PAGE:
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America's Cup racing "resembles flying rather than sailing"

Germany's most successful yachtsman, Jochen Schümann, told DW that Germany could use its know-how to contest a future America's Cup event but it sailors also have a task at the next Olympics.

The America's Cup is the oldest and most prestigious sailing event in the world. But this year the race has polarized fans like never before.

The billionaire Larry Ellison invested big money in the Oracle USA Team; it developed new twin-hulled catamarans, which are much faster than previous racing vessels, and made racing more dangerous.

The has generated exciting television footage and in recent weeks drawn unprecedented crowds to the bay of San Francisco to watch the drama unfold.

Three-time Olympic sailing gold medalist Jochen Schümann is the only German national to have been in an America's Cup winning team, twice – as part of the Swiss team Alinghi in 2003 and 2007.

Deutsche Welle: Were you surprised by New Zealanders' strong showing?

Jochen Schümann: Yes, definitely. I was really surprised that their development concept enable them to be out there so early and with only one boat. They were obviously so good that they were able to match defending Oracle Team USA. Even more than that.

It appeared that the defending team of the software tycoon Larry Ellison of Oracle Corp. was far better placed; hardly any other team could keep pace with the development [of the catamaran]. That proved to be not the case.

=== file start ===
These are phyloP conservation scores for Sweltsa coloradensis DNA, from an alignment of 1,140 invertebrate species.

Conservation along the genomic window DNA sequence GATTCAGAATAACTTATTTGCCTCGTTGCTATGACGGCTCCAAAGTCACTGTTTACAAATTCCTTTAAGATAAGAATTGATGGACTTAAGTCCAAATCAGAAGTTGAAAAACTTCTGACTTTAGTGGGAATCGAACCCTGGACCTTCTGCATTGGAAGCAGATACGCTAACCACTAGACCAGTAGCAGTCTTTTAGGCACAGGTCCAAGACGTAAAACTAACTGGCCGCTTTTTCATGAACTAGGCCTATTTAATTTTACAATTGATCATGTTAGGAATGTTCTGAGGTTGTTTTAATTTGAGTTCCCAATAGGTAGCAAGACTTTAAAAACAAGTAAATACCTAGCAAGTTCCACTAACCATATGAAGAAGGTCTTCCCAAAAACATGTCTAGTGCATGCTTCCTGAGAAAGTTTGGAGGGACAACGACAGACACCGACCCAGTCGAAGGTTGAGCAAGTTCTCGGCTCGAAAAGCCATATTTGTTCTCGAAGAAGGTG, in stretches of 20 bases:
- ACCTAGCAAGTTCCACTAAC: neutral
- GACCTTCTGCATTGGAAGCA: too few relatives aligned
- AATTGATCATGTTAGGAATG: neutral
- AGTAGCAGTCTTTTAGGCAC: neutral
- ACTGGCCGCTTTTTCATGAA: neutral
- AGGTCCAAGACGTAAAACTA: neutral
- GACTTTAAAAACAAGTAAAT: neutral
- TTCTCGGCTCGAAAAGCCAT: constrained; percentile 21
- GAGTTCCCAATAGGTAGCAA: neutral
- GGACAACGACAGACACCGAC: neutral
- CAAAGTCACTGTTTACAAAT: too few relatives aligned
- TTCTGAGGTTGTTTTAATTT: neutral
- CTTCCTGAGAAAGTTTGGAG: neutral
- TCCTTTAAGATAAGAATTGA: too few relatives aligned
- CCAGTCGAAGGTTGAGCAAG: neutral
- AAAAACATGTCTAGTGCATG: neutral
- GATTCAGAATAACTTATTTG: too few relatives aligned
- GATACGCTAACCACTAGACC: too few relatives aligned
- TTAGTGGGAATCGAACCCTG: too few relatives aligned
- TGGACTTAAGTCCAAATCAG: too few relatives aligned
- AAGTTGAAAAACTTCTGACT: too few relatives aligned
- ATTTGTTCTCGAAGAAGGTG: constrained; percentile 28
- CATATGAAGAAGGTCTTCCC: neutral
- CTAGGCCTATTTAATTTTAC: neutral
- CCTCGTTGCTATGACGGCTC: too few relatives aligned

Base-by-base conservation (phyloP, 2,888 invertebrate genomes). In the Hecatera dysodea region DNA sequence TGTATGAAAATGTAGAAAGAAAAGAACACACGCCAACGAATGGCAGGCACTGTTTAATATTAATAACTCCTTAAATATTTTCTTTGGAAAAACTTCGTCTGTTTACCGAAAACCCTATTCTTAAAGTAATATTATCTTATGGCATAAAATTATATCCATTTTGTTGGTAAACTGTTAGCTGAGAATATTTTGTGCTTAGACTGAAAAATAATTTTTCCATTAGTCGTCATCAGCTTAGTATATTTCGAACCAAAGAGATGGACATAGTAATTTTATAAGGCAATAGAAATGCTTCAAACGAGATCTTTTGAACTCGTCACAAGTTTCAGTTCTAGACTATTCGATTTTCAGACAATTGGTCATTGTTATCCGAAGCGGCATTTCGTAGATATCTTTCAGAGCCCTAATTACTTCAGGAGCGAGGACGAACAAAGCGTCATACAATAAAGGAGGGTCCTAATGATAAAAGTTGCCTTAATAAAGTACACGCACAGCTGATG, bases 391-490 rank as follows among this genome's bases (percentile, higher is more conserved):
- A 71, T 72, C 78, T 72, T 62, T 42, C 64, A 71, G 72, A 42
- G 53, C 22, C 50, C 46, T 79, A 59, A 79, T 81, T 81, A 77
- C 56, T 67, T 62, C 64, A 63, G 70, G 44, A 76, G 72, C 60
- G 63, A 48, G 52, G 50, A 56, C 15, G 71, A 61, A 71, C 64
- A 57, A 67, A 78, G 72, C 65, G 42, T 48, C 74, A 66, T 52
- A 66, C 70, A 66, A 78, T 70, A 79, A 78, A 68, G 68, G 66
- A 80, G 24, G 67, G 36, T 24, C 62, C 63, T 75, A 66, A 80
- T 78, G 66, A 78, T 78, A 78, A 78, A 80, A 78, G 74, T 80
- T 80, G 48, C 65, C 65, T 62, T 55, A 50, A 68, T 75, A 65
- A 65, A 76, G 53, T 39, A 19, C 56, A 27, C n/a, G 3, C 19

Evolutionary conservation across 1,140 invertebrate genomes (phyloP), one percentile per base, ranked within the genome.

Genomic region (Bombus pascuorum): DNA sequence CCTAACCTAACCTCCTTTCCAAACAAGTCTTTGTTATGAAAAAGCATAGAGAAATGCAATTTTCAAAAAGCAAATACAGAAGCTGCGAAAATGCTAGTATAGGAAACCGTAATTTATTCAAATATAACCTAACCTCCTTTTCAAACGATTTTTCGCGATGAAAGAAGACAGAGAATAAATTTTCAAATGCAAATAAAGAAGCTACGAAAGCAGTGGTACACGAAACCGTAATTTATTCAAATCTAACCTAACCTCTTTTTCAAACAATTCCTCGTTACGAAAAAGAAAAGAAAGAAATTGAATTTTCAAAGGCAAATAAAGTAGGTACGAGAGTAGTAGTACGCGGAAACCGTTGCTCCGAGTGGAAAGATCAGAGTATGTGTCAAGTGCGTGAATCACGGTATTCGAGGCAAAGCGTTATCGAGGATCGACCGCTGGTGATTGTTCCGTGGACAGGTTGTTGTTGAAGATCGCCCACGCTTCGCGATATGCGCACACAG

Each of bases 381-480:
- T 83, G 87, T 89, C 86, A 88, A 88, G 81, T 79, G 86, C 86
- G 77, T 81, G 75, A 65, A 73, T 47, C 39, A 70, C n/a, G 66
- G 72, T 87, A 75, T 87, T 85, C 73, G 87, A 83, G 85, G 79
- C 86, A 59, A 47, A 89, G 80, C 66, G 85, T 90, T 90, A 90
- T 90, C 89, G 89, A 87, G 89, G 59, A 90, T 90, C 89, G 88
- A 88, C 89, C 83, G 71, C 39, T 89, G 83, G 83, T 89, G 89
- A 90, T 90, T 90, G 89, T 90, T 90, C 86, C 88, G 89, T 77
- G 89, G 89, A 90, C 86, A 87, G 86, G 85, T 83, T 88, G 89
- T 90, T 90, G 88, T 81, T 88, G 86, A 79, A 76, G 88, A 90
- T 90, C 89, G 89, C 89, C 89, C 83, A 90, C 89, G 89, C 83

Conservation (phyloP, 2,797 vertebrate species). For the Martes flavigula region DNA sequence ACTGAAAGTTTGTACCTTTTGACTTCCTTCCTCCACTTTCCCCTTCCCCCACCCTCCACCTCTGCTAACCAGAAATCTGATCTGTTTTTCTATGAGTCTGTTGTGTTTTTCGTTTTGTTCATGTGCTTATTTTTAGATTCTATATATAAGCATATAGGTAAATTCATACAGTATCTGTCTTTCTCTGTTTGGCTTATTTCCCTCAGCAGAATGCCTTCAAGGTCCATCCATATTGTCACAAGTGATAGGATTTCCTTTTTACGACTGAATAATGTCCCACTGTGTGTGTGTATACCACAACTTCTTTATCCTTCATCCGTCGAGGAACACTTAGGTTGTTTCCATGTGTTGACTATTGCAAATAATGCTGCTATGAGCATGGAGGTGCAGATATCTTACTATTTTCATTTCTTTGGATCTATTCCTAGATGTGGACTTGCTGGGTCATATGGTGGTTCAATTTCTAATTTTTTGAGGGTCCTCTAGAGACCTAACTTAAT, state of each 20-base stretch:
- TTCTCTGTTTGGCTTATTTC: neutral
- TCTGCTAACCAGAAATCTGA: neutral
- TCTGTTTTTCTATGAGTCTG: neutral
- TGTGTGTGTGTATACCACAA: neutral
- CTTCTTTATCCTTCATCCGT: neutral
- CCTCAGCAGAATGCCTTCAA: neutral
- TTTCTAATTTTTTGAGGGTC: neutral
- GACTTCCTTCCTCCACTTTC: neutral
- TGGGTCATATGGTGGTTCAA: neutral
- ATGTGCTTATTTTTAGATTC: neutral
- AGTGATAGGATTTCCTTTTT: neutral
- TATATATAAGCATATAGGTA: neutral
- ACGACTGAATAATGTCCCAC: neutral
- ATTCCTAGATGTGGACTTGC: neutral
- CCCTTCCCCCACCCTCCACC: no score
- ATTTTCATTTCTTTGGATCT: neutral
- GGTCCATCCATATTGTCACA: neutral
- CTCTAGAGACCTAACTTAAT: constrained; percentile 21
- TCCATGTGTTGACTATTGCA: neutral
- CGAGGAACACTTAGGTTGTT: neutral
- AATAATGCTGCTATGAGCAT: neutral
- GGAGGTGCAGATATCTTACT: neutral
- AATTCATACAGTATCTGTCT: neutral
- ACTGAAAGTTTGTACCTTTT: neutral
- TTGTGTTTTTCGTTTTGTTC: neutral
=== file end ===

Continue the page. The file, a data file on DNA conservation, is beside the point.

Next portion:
Obviously the Team New Zealand technicians and yachtsmen are very clever and had just the right concept from day one. Otherwise, they would not have been able to prepare themselves on time and within their budget. It seems the races are getting closer and closer.

"More like an aero plane"

We saw how spectacular the races are these days. The boats really seem to fly over the water, how does that work?

Well, first of all the catamarans have two hulls, that makes them more stable; it's as though they are standing on two strong feet and that enables them to carry a greater sail area.

We can't really call them sails anymore; they are more like the stiff wings of an airplane. It is similar with the dagger boards [poking down through each hull] that work in the water like additional wings. They ensure that the wind is transmitted into extreme thrust and energy; when the boat travels fast. It lifts up out the water; only the wings remain in the water. The rest of the boat flies. I think we are closer to flying than sailing.